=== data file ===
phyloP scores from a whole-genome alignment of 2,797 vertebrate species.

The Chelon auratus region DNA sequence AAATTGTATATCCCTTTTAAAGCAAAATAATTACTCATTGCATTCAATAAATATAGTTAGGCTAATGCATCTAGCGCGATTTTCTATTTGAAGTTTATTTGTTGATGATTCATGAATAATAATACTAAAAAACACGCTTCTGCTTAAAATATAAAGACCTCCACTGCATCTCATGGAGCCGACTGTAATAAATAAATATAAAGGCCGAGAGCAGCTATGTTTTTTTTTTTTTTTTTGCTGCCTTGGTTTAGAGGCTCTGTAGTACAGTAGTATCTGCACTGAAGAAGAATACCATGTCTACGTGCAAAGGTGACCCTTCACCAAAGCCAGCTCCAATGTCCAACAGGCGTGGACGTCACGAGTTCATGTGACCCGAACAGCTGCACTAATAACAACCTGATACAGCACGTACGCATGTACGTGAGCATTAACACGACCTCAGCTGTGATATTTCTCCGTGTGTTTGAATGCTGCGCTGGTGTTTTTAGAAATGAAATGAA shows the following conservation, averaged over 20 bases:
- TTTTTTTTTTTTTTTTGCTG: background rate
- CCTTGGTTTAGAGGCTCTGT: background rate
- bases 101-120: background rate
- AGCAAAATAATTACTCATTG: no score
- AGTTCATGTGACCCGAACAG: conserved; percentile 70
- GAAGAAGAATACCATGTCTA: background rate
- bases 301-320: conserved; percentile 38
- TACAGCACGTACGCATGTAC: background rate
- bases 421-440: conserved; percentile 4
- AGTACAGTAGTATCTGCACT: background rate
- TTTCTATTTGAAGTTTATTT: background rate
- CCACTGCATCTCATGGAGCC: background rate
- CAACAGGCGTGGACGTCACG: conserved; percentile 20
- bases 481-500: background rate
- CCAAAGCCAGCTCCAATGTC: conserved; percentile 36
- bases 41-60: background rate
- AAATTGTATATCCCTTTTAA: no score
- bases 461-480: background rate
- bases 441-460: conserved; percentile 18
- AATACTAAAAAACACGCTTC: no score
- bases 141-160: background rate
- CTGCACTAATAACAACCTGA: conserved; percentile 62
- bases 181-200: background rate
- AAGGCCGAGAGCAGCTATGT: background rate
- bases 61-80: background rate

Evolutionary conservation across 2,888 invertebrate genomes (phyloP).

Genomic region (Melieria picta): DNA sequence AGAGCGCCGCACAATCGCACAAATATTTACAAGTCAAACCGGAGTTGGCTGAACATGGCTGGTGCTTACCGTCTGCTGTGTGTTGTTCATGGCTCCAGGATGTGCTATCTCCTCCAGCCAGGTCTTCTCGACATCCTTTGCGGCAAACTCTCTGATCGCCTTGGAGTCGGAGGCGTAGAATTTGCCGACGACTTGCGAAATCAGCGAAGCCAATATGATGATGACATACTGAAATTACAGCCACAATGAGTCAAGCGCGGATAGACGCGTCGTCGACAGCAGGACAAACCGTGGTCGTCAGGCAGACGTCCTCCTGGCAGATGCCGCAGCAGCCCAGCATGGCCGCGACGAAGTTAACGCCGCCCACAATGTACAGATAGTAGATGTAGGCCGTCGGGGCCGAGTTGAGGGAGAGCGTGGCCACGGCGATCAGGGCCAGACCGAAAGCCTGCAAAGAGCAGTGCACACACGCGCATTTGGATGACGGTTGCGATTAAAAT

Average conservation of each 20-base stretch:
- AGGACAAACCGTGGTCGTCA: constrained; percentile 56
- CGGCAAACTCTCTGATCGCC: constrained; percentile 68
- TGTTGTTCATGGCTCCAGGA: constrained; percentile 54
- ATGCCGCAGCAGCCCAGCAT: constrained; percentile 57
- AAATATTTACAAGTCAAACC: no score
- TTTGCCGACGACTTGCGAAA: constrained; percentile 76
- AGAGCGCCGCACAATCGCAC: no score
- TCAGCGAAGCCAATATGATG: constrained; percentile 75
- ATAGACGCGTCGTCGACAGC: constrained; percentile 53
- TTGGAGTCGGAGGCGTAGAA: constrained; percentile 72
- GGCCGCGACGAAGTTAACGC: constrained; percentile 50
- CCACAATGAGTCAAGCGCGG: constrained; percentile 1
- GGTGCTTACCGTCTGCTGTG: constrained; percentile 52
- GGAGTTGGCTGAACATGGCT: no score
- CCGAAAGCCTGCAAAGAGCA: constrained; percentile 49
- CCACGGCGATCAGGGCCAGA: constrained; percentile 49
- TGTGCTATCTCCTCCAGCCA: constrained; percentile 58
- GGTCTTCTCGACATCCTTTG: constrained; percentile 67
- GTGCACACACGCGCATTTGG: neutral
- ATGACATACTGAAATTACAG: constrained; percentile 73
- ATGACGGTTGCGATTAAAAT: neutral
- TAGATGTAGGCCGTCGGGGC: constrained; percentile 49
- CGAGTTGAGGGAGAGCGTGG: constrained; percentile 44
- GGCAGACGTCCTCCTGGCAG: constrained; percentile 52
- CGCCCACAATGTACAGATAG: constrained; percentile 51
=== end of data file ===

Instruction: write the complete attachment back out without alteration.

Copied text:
phyloP scores from a whole-genome alignment of 2,797 vertebrate species.

The Chelon auratus region DNA sequence AAATTGTATATCCCTTTTAAAGCAAAATAATTACTCATTGCATTCAATAAATATAGTTAGGCTAATGCATCTAGCGCGATTTTCTATTTGAAGTTTATTTGTTGATGATTCATGAATAATAATACTAAAAAACACGCTTCTGCTTAAAATATAAAGACCTCCACTGCATCTCATGGAGCCGACTGTAATAAATAAATATAAAGGCCGAGAGCAGCTATGTTTTTTTTTTTTTTTTTGCTGCCTTGGTTTAGAGGCTCTGTAGTACAGTAGTATCTGCACTGAAGAAGAATACCATGTCTACGTGCAAAGGTGACCCTTCACCAAAGCCAGCTCCAATGTCCAACAGGCGTGGACGTCACGAGTTCATGTGACCCGAACAGCTGCACTAATAACAACCTGATACAGCACGTACGCATGTACGTGAGCATTAACACGACCTCAGCTGTGATATTTCTCCGTGTGTTTGAATGCTGCGCTGGTGTTTTTAGAAATGAAATGAA shows the following conservation, averaged over 20 bases:
- TTTTTTTTTTTTTTTTGCTG: background rate
- CCTTGGTTTAGAGGCTCTGT: background rate
- bases 101-120: background rate
- AGCAAAATAATTACTCATTG: no score
- AGTTCATGTGACCCGAACAG: conserved; percentile 70
- GAAGAAGAATACCATGTCTA: background rate
- bases 301-320: conserved; percentile 38
- TACAGCACGTACGCATGTAC: background rate
- bases 421-440: conserved; percentile 4
- AGTACAGTAGTATCTGCACT: background rate
- TTTCTATTTGAAGTTTATTT: background rate
- CCACTGCATCTCATGGAGCC: background rate
- CAACAGGCGTGGACGTCACG: conserved; percentile 20
- bases 481-500: background rate
- CCAAAGCCAGCTCCAATGTC: conserved; percentile 36
- bases 41-60: background rate
- AAATTGTATATCCCTTTTAA: no score
- bases 461-480: background rate
- bases 441-460: conserved; percentile 18
- AATACTAAAAAACACGCTTC: no score
- bases 141-160: background rate
- CTGCACTAATAACAACCTGA: conserved; percentile 62
- bases 181-200: background rate
- AAGGCCGAGAGCAGCTATGT: background rate
- bases 61-80: background rate

Evolutionary conservation across 2,888 invertebrate genomes (phyloP).

Genomic region (Melieria picta): DNA sequence AGAGCGCCGCACAATCGCACAAATATTTACAAGTCAAACCGGAGTTGGCTGAACATGGCTGGTGCTTACCGTCTGCTGTGTGTTGTTCATGGCTCCAGGATGTGCTATCTCCTCCAGCCAGGTCTTCTCGACATCCTTTGCGGCAAACTCTCTGATCGCCTTGGAGTCGGAGGCGTAGAATTTGCCGACGACTTGCGAAATCAGCGAAGCCAATATGATGATGACATACTGAAATTACAGCCACAATGAGTCAAGCGCGGATAGACGCGTCGTCGACAGCAGGACAAACCGTGGTCGTCAGGCAGACGTCCTCCTGGCAGATGCCGCAGCAGCCCAGCATGGCCGCGACGAAGTTAACGCCGCCCACAATGTACAGATAGTAGATGTAGGCCGTCGGGGCCGAGTTGAGGGAGAGCGTGGCCACGGCGATCAGGGCCAGACCGAAAGCCTGCAAAGAGCAGTGCACACACGCGCATTTGGATGACGGTTGCGATTAAAAT

Average conservation of each 20-base stretch:
- AGGACAAACCGTGGTCGTCA: constrained; percentile 56
- CGGCAAACTCTCTGATCGCC: constrained; percentile 68
- TGTTGTTCATGGCTCCAGGA: constrained; percentile 54
- ATGCCGCAGCAGCCCAGCAT: constrained; percentile 57
- AAATATTTACAAGTCAAACC: no score
- TTTGCCGACGACTTGCGAAA: constrained; percentile 76
- AGAGCGCCGCACAATCGCAC: no score
- TCAGCGAAGCCAATATGATG: constrained; percentile 75
- ATAGACGCGTCGTCGACAGC: constrained; percentile 53
- TTGGAGTCGGAGGCGTAGAA: constrained; percentile 72
- GGCCGCGACGAAGTTAACGC: constrained; percentile 50
- CCACAATGAGTCAAGCGCGG: constrained; percentile 1
- GGTGCTTACCGTCTGCTGTG: constrained; percentile 52
- GGAGTTGGCTGAACATGGCT: no score
- CCGAAAGCCTGCAAAGAGCA: constrained; percentile 49
- CCACGGCGATCAGGGCCAGA: constrained; percentile 49
- TGTGCTATCTCCTCCAGCCA: constrained; percentile 58
- GGTCTTCTCGACATCCTTTG: constrained; percentile 67
- GTGCACACACGCGCATTTGG: neutral
- ATGACATACTGAAATTACAG: constrained; percentile 73
- ATGACGGTTGCGATTAAAAT: neutral
- TAGATGTAGGCCGTCGGGGC: constrained; percentile 49
- CGAGTTGAGGGAGAGCGTGG: constrained; percentile 44
- GGCAGACGTCCTCCTGGCAG: constrained; percentile 52
- CGCCCACAATGTACAGATAG: constrained; percentile 51